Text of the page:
From the mass exodus of women from the workforce to inequities in flexible work experiences, organizations continue to face a tsunami of issues as they deal with the global pandemic.
We touched upon several of these critical topics during my recent conversation on the Project Management Institute’s (PMI) Center Stage podcast series, which explores innovative change and reimagining the way we work. You can listen to the 30-minute podcast here. But I also wanted to share with you a few key points from this important and timely discussion.
Exodus of Women from the Workforce:
It’s not that many organizations haven’t offered flexibility as a policy-based option on their benefits website. It’s that they’ve never trained their employees and managers how to partner to use the flexibility. It’s like they’ve given permission to drive without teaching anyone how to use the car. This is a huge missed opportunity for employers and individuals.
I have one thing to say to managers. Every manager should walk up to the parents who work for them (mothers, fathers, and even grandparents) and say, “Come to me with a plan about how you can fit your work and life together over the next few months until your children can go back to some type of formal care situation.”
Managers will find people are creative. And in the process, they will be able to retain an employee who will be forever grateful and dedicated because you’ve helped them navigate through this phase. But they’re not going to come to you unless you tell them, “I want to hear what you have to say. I want to work with you to put a plan together.”
That’s the missing piece. Many companies did not fail in terms of having a flexible work “policy.” The failure is they never created the culture where those discussions and problem-solving can happen. That’s what we need now.
Flexibility and Diversity, Equity and Inclusion:
Currently, the focus is on women. It should be because the data show they are carrying the greatest burden with their responsibilities. They, specifically, are the ones that need to leverage flexibility in the way they could work and manage their lives to get through these next few months.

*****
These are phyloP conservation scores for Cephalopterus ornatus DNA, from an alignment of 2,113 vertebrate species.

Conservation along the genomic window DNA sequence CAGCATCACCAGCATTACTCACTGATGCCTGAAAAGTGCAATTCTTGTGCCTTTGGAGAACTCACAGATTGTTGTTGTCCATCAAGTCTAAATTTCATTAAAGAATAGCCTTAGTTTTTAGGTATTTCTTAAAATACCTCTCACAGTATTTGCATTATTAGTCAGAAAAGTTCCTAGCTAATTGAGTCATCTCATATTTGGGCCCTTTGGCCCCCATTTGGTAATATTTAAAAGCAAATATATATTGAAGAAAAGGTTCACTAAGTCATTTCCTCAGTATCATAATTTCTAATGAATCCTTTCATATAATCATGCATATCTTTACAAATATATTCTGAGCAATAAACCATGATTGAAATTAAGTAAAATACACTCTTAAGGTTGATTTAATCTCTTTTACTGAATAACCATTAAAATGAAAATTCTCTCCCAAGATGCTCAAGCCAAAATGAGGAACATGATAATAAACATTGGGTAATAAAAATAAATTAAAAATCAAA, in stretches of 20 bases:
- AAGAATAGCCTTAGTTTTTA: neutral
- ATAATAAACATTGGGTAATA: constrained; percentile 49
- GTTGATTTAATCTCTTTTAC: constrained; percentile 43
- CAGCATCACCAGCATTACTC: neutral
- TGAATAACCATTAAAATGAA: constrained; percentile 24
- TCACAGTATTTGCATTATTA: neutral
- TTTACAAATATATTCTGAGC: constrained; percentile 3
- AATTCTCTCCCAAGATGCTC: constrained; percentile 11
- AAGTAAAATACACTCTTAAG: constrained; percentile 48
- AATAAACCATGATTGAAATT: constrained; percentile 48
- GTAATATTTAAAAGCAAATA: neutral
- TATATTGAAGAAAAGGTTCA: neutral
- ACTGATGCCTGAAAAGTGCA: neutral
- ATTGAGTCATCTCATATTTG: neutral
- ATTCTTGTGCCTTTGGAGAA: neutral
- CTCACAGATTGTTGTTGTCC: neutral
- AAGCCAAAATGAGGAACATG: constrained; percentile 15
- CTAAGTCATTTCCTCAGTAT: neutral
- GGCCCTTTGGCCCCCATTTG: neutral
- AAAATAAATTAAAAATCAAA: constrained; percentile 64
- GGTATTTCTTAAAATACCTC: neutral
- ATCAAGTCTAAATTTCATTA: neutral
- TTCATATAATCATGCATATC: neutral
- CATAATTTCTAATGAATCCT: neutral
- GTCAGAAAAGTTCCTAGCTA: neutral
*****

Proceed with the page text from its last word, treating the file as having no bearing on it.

But what’s interesting is before the pandemic, believe it or not, most remote workers were men. It wasn’t women. We need to de-gender flexibility and instead say, what do individuals need to be their best at work and manage their lives as well. Both women and men.
Avoiding Flexibility Haves and Have Nots:
Pew Research findings noted six in ten workers with a bachelor’s degree or more could work from home while only 25% of those without a four-year degree could do so. I believe that gap is due to a lack of imagination and limiting what we define as flexibility. It’s not just remote/work from home!
With all the focus on remote work, we’re forgetting there’s also flexibility in time and work processes that can offer people who might need to be onsite a different type and degree of flexibility that they still value.
We’ve had client companies with employees you’d typically think could not work flexibly. For example, for years, we’ve challenged the belief that administrative assistants couldn’t work from home. Yet we’ve worked with teams of administrative assistants who’ve developed detailed plans outlining coverage and technology to facilitate responsibilities so they could work remotely. There was no drop-off in their ability to do their jobs. We’ve also seen flexibility in unionized staff who may not be able to work remotely but worked compressed weeks in exchange for time off. This was even before the pandemic.
We must expand what we view and offer as flexibility. Work is not just a where. It’s a “what” and all types of flexibility can be valuable to employees and the organization.
Relationships and Innovation:
I have seen greater intentionality in maintaining relationships. It’s almost as if people have asked how they can creatively connect with those they work with and serve in ways that maybe they didn’t before.
The opportunity is to take some of the new practices developed during the pandemic when you can’t physically be with people and consider how I can continue to use them. But then add back in some of that in-person connectivity, when able, that also is valuable, and everybody misses.
Once it’s safe, most employees want to work in the same place as colleagues and customers, at least some of the time, because there is a different flavor to that exchange.
I can 100% say that most people who work for organizations who’ve been able to work remotely, they’re going to want a hybrid, remote/onsite model. There’s going to be the desire to flex across space, place, and time as the task dictates.
What Forward-Thinking Organizations are Doing Right Now:
It’s hard to believe how wide-ranging our podcast conversation was in just 30-minutes. Listen to learn what’s the one thing flexible workers want and need right now. And what forward-thinking organizations are doing to leverage lessons from the pandemic’s forced flexibility pilot as they plan what’s next.
Thanks to PMI for the opportunity!